This was one of those walks that doesn’t start at a shopping centre, which always makes me nervous about parking. I checked Google maps before we left, and hoped we’d be able to park outside Goodwin Village in Bonney Street. Fortunately we found a spot.
I suppose one of the points of not starting at the shops is to walk past the 1930s houses, up through the park (Wakefield Gardens) full of huge old trees, to the shopping centre. (I’ve just noticed that the walk is called the Ainslie-Goodwin Community Walk, so the other point is obviously to start from Goodwin Village!)
And then to walk along Stephen Street (not Shephen Street, as the map says) parallel to Mount Ainslie. And then to turn into Majura Avenue and see Black Mountain Tower. This is what we did.
My daughter, Helen, used to live in Stephen Street. I nearly bought a house in Tyson Street once upon a time, but it was a duplex and I chickened out at the thought of having neighbours that close. I would have loved to live in such a central suburb.
Ainslie’s a pleasant suburb. Not at all manicured: more like Lyneham than Reid. It was built for “lower income public servants and workmen”, according to the Wakefield Gardens Heritage listing (No. 20046, accessed via the ACT Heritage Register).
Wikipedia tells us that the name Ainslie was gazetted in 1928, and that the streets of the suburb are named after pioneers and legislators. Visiting Ainslie entwined me in a well-known local tale – the one about Canberra being “a good sheep paddock spoiled”.
The suburb was named after James Ainslie:
First overseer of Duntroon Station in Canberra; employed by Robert Campbell to drive a mob of sheep south from Bathurst ‘until he found suitable land’, 1825; Ainslie chose the Limestone Plains (the Canberra district) about 1825; was overseer for ten years before returning to Scotland.
James Ainslie is also commemorated by a sculpture in Civic called Ainslie’s sheep:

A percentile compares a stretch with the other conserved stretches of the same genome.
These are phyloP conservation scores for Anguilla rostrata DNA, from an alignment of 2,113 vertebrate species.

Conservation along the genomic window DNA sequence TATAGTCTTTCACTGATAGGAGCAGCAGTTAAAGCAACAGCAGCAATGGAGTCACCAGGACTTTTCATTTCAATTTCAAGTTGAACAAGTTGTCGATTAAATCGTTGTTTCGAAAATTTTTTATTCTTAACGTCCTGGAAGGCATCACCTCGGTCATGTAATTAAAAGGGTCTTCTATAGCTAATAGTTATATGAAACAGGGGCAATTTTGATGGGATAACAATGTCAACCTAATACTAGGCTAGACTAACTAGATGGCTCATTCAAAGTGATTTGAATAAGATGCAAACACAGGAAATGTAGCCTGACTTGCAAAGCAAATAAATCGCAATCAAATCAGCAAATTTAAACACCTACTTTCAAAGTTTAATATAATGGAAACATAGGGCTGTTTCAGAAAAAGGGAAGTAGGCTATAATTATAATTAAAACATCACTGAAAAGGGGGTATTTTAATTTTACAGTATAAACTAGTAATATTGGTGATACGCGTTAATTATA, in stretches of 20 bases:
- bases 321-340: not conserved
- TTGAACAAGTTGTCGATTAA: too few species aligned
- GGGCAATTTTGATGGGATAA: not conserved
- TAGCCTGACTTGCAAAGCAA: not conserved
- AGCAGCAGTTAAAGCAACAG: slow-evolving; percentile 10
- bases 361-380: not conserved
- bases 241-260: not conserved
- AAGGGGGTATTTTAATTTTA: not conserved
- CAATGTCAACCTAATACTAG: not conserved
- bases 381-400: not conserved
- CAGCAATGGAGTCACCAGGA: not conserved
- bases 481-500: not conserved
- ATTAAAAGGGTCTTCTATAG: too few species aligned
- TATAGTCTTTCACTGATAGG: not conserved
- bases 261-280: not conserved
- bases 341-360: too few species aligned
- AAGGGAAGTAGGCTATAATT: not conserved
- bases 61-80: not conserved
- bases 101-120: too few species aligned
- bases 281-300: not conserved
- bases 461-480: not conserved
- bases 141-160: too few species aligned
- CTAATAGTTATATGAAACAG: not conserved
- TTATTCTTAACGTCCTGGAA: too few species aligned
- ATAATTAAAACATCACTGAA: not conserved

Ainslie’s Sheep Sculpture by Les Kossatz
Photo by ArchivesACT, on Flickr
The national capital has memorably been described as ‘a good sheep paddock spoiled’. This sculpture is a satirical salute to one of Canberra’s early pastoralists…
The remark about the sheep paddock is attributed to King O’Malley (who also called the site chosen for Canberra “a howling wilderness”, apparently.)
But to return to Ainslie the suburb: most of the area we walked in turns out to be heritage-listed. I noticed a vacant lot on a corner near Wakefield Gardens and wondered why such a desirable location had remained undeveloped. Turns out there are heaps of vacant corner lots, they’re called “corner parks”, and they’re heritage-listed. Good!
We passed one of the four “pocket parks” that are apparently another heritage feature of the suburb, but I have to admit, I missed it completely. Here’s what I saw in Ainslie:
KatieTT on Flickr; some rights reserved
This was a stencil on the back of the shops. Passing through a walkway, we met a family with three big, lively dogs:
I’m pretty sure I saw that orange dog again the other day in O’Connor but I was inside and it was out, so I couldn’t check.
At the shops, we were confronted by many sculptures – generally but not always creatures on tree trunks – and no information whatsoever about them. No information online, either. I’m disappointed.
A closer look at the magpie:
Acorns featured in many of the sculptures, no doubt because of the oaks in Wakefield Gardens. If you go back up to the magpie pillar photo and look at about knee-height, you’ll see an acorn medallion which turned up on all the pillars. At first we thought it was a speaker!
You get an idea of the proximity of Mount Ainslie in the photo above. You can also see the handsome wall behind which are hidden the public toilets. A cod pillar can be seen on the RiotACT, but I missed it on this visit.
We crossed the road to admire a playground (in front of the wall) featuring snail sculptures…
…and a giant acorn! Pillars marked the exit to the playground park:
Dac is gazing across at a Canberra Tracks heritage sign – one of many at Ainslie shops. I didn’t bother photographing them because I thought they’d be online, as the Reid one was. No such luck. I’ll have to go back!
It was Easter Sunday, so I was a little unnerved to see this at Ainslie shops:
(See Wikipedia article Paraclete.)
Then we passed a bold magpie and Dac took this excellent bird photo:
I can’t remember who took this one, but Dac spotted its subject:
There were no surprises among Ainslie houses, apart from the one that featured these:
Apologies for the blurring – this photo is definitely one of mine. The same house had a nice cat that didn’t run away when the camera was brandished:
Henry called for more ranting in my blog posts, but I haven’t got a rant associated with Ainslie. It was an uneventful walk. I failed to get a photo of Black Mountain Tower as we turned the corner into Majura Avenue, but I did get one of my favourite power substation:
A pity some graffitist couldn’t resist defacing someone else’s work. 😦 Still, it’s very pleasing to see this depiction of grim-faced birds flying in formation. I don’t know how the artist came up with the idea, as galahs couldn’t be further from military precision in real life!
I will add a link to a supplementary article when I get a chance to go back to Ainslie and read all the heritage signs.